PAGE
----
The best-selling author Michael Crichton has explained to the BBC why he has argued global warming is a nonsense in his new book, State Of Fear.
Crichton challenges the scientific consensus
The novel - a thriller - is controversial because it challenges scientific consensus that rapid climate change is being driven by a build-up of human-produced carbon dioxide in the atmosphere.
Crichton, most famous as the author of The Andromeda Strain and Jurassic Park and creator of TV series ER, told the BBC World Service that he began to look into the subject after reading an article and feeling it "didn't make very much sense".
"I finally concluded that the difficulty that was occurring on this page was that the author wanted to say something he wasn't allowed to say - and what he wanted to say was that global warming wasn't real," the author recalls on The Ticket programme.
"I thought, 'that's absurd, isn't it'?"
And Crichton said that he had looked at evidence from temperature records and considered that, "It wasn't anywhere near as impressive as I thought it would be".
He said that from what he could see, the data appeared to show that global temperatures had risen three tenths of a degree in the last 30 years; but that for the 30 previous years, temperatures had declined - while the amount of carbon dioxide being released was increasing.
"I thought, why does the 30 years of decline not count, but the 30 years of increasing temperatures do count as demonstrating this influence of carbon dioxide?" he argued.
This, he explained, had then caused him to wonder why people were so concerned about the last 30 years.
"I was extremely disappointed in the answer," he said. "They do computer simulations and conclude that this is of human origin. The difficulty that I have with that is that I simply don't believe computer simulations."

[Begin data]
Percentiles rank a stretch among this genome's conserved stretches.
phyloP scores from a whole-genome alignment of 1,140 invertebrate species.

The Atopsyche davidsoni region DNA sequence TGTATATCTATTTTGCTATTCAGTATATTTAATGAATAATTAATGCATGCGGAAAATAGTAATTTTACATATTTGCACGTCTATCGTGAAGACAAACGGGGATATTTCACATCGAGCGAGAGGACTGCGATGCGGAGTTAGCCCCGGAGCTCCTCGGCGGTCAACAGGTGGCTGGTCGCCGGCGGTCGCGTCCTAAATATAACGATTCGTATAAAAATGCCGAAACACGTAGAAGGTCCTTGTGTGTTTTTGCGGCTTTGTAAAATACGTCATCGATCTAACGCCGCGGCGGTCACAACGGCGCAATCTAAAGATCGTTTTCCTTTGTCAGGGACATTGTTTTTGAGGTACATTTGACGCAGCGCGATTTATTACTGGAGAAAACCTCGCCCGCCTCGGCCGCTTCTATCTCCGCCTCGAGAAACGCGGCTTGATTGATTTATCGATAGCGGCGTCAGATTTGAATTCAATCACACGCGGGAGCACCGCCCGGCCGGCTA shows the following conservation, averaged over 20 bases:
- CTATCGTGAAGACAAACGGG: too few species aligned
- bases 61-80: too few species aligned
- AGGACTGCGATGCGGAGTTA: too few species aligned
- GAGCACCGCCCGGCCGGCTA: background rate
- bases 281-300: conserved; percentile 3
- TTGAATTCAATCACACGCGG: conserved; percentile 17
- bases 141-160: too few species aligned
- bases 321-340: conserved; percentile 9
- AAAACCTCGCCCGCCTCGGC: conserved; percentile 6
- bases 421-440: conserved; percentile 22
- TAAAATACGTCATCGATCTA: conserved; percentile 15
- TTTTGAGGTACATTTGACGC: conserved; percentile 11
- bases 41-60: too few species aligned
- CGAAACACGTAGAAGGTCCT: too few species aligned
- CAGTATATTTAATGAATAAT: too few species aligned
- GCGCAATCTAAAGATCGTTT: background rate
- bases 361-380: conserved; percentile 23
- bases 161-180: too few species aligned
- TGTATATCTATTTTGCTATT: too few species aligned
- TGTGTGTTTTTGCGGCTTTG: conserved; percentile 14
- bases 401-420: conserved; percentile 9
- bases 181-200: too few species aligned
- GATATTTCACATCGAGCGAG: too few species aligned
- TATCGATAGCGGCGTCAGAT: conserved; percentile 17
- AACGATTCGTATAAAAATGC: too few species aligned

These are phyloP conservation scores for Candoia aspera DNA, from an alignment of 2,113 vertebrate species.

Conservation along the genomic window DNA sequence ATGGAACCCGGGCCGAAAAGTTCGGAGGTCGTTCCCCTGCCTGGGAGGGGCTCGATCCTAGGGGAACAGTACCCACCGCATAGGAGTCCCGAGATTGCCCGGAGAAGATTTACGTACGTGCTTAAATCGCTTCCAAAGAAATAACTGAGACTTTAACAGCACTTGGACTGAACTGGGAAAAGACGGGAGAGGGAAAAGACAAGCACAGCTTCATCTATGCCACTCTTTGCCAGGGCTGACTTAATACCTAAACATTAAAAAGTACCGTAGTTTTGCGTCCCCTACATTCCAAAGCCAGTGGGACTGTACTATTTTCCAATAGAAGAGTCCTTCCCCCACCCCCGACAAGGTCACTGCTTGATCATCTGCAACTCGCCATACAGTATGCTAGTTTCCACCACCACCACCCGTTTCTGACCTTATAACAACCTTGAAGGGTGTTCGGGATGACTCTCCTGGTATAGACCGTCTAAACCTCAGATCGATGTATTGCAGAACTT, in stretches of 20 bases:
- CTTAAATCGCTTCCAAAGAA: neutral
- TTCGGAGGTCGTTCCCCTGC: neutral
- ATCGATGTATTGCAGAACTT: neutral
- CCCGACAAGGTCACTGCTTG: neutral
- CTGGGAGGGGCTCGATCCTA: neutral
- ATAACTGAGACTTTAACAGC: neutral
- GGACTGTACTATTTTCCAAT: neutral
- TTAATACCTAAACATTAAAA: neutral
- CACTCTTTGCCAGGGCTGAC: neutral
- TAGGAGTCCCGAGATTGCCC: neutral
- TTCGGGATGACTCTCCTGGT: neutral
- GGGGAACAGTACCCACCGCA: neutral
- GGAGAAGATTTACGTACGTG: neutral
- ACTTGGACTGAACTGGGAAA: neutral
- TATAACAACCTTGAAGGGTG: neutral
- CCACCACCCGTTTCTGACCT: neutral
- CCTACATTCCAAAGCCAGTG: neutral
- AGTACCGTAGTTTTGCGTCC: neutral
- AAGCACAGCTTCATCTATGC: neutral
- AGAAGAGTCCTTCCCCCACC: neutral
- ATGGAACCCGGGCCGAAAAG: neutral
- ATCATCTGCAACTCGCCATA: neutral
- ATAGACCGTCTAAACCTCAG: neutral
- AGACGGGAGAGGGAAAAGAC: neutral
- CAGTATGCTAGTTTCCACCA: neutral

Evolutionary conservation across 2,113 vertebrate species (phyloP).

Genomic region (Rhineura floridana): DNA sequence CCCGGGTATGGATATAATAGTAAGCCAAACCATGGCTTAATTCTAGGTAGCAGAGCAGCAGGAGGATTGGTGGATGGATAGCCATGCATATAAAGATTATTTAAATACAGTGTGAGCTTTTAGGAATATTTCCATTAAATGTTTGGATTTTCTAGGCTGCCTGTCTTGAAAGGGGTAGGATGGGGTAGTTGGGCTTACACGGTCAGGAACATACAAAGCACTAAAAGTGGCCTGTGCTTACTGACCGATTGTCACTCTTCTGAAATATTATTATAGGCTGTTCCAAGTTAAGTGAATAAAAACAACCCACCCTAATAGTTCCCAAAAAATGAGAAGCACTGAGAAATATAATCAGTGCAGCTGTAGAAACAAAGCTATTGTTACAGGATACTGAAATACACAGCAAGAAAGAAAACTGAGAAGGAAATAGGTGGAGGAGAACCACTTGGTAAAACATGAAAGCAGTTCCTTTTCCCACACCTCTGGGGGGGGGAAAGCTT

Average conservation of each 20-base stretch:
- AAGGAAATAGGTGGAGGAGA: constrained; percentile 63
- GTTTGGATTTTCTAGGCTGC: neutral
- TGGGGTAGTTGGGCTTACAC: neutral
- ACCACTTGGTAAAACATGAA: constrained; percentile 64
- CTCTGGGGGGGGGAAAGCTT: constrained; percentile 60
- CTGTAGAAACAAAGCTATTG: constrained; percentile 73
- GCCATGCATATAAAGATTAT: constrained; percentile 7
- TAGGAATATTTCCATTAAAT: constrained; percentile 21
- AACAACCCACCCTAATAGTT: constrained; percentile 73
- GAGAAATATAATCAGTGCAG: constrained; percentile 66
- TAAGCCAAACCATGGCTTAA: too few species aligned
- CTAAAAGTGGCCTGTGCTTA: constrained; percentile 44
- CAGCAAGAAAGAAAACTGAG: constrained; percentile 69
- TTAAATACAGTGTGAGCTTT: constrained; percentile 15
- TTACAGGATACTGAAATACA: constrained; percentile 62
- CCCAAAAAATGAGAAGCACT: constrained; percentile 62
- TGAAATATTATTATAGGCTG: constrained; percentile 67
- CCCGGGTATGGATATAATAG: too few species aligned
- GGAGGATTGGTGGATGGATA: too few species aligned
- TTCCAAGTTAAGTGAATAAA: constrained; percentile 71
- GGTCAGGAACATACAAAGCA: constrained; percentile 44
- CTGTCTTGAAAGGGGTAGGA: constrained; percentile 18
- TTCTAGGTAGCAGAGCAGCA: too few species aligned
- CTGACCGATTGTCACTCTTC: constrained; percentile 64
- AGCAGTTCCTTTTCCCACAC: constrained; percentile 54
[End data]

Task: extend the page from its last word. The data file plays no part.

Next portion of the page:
Crichton's books have often examined scientific issues through a fictional thriller framework, using science to add substance to his ideas.
Jurassic Park, for example, examined cloning through dinosaurs being brought to life in the 20th Century, while The Terminal Man looked at the ever-increasing integration of man and computers.
State Of Fear, he contended, was again a work of fiction using fact. He said that the simplest version of his argument is that a lawsuit filed now on global warming could not be won - that there would not be enough evidence to take it to court.
The idea that carbon dioxide emissions are a significant factor in global warming is the basis for the Kyoto Protocol, which is due to come into force in February.
The US has not ratified the treaty, with many on the political right in the country describing global warming as "alarmist."
Crichton said that his own agenda came from what he believed to be fact, that "almost every aspect of environmental thought has attached to it a political tag... I think that's madness.
"I think there's only one position, and that is the position that the data leads you to," he added.
"People say to me, 'now you're agreeing with President Bush'. I do so, but only by accident.
"I'm not interested in what he thinks; I'm interested in what the data says."
State Of Fear is published by HarperCollins. It describes how the head of an environmental group initiates terrorist acts to focus attention on global warming.
The public is so alarmed at what they see that they are driven to donate funds to the organisation.